It’s the third day in a row that I’ve been late getting away from the office. If anyone despises this turn of events more than me, it’s Maggie and Winston. Thanks to their upbringing to take joy in the marvel of a well executed routine, they’re finding the whole thing unsettling. The net result is from the time I do get home until lights out these two are attached even more closely to my hips than usual. I don’t see the week getting any more “regular” from here on to the end. In fact the next two days at a minimum can be relied upon to have a monumental amount of stupid baked right in.
I don’t think I’ve pulled a legitimate 12 hour shift since Hurricane Dean threatened the Gulf Coast in 2007. It’s not a level of effort I’m particularly eager to reprise. Even though I’ll be made whole for those additional hours at a later date I really have gotten to the point with this fiasco that eight hours at a time is more than enough to test what little patience I have left. Given their attitudes over the last few nights it’s clear that the dogs agree with me.
1. Surprise overtime. I’m not naive enough to think that an eight hour workday means eight-and-out every day of the year. Sometimes unavoidable circumstances conspire to make getting it all done in eight impossible. Other times, we inflict ridiculous requirements on ourselves and then spend the afternoon and early evening running around trying to prove to someone that we can get job we just created done in a big way. Look, I’m just a working drone. I saw the other side of the fence and the long hours and sneaking way that it takes over every other part of your life has more than lost its luster. I’m more than happy to do my time and then head to the house… though honestly, sometimes it’s good to have a reminder just why I veered off the road not taken in the first place.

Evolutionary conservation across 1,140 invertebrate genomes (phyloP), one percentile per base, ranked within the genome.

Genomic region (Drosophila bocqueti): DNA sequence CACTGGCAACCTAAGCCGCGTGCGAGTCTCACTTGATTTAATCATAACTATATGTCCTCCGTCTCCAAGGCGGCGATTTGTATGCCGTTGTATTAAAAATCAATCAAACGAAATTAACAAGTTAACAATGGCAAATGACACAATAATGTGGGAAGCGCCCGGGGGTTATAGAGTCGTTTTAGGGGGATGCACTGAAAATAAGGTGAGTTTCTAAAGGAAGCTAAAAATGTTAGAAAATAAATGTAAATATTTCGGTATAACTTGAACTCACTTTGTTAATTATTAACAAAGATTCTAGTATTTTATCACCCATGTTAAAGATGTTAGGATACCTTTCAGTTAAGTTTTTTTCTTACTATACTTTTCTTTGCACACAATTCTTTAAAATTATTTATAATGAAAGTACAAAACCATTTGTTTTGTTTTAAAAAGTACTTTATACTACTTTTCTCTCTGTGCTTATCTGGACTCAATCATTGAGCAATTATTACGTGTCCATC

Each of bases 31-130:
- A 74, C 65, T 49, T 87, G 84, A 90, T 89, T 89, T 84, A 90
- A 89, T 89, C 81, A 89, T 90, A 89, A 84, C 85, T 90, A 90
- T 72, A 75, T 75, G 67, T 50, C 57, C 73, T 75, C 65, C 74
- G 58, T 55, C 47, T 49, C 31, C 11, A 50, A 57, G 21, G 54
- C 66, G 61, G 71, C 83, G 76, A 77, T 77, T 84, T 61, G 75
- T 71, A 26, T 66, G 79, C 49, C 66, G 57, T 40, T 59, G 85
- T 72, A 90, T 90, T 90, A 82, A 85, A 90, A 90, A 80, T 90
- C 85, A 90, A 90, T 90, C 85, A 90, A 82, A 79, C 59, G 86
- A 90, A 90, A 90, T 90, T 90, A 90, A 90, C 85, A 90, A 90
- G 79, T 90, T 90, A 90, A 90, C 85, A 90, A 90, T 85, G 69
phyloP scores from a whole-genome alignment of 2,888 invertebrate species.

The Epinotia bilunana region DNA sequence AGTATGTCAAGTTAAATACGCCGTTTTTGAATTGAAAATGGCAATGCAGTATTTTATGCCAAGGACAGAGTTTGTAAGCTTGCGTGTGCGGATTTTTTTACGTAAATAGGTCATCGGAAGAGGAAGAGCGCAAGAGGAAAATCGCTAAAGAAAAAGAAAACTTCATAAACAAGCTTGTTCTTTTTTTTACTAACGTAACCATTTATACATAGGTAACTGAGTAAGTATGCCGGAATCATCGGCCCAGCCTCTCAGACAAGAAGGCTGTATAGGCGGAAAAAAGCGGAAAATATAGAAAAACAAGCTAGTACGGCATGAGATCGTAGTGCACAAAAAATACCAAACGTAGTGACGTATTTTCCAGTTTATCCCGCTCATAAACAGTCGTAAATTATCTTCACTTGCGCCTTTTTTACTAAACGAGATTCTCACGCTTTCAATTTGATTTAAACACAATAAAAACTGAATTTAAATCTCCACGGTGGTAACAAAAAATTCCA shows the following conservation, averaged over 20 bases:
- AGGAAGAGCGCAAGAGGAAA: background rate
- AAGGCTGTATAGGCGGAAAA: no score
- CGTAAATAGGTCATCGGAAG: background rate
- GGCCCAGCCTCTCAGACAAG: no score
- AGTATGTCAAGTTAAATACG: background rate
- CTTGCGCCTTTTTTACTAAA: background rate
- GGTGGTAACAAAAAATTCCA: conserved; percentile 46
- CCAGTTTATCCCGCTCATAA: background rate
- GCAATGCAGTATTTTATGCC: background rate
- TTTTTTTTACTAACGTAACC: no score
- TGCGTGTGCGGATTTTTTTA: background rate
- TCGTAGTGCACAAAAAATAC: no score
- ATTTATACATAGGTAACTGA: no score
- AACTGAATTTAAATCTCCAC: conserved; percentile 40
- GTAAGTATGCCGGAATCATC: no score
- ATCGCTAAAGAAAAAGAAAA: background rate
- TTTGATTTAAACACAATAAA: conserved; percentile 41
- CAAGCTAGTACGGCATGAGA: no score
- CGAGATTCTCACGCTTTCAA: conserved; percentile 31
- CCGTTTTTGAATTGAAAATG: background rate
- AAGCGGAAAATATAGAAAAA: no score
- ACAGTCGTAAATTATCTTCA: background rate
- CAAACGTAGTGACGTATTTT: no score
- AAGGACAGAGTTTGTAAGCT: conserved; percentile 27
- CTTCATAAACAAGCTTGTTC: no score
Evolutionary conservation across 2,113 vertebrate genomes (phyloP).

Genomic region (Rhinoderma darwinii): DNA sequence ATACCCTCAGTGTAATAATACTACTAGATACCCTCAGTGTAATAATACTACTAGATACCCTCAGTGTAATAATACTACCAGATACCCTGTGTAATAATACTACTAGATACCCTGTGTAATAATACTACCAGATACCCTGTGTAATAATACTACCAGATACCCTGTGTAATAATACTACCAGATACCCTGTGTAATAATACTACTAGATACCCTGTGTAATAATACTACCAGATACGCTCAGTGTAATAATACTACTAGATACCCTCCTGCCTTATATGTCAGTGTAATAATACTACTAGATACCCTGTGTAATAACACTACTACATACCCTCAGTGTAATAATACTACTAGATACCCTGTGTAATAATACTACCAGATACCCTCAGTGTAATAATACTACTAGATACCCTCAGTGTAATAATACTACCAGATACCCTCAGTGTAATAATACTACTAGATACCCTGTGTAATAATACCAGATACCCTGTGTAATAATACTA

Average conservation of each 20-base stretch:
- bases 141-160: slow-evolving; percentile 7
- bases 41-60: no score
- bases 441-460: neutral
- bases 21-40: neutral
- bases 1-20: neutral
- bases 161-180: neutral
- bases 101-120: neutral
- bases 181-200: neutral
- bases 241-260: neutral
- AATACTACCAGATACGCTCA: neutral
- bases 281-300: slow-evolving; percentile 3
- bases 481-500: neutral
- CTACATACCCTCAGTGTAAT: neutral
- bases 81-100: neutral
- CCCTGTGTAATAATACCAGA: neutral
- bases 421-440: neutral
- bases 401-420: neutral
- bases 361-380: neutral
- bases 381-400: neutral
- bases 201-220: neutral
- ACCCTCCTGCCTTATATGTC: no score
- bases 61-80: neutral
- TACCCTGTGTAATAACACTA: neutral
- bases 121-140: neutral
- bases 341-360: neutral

2. Forgetting to jot things down that annoyed you at the beginning of the week and promptly forgetting them before it’s time to blog about them. Sure, it’s probably a sign that it wasn’t all that annoying in the first place, but still, it leaves you scratching your head and really reaching for space filler on Thursday night when you’ve got half a dozen other things to do.
3. Something else, I’m sure… But I have absolutely no idea what it should be. Plus I’m tired and cranky. While sometimes that makes for some good writing, I’m pretty sure this is not one of those times.
One of the best aspects of working for the bureaucracy is that we earn four hours of sick leave every two weeks. With 26 pay periods a year that adds up to 104 hours of sick time earned. The hours that you don’t use by the end of the year roll over into a reserve pot you can draw on in the future. It’s a good system and a cheap insurance policy against future illness. I’ve got something like 600 hours of sick leave on the books now, which is a pretty good indication that I’m not using the time to go shopping or head to the beach. Then again, when I’m not feeling up to par, I have no issue with dipping into those hours and keeping my ass at home until I feel better. Even then, it’s unusual for me to need more than one or two days in a row. But when I do, I’m going to take it without feeling guilty.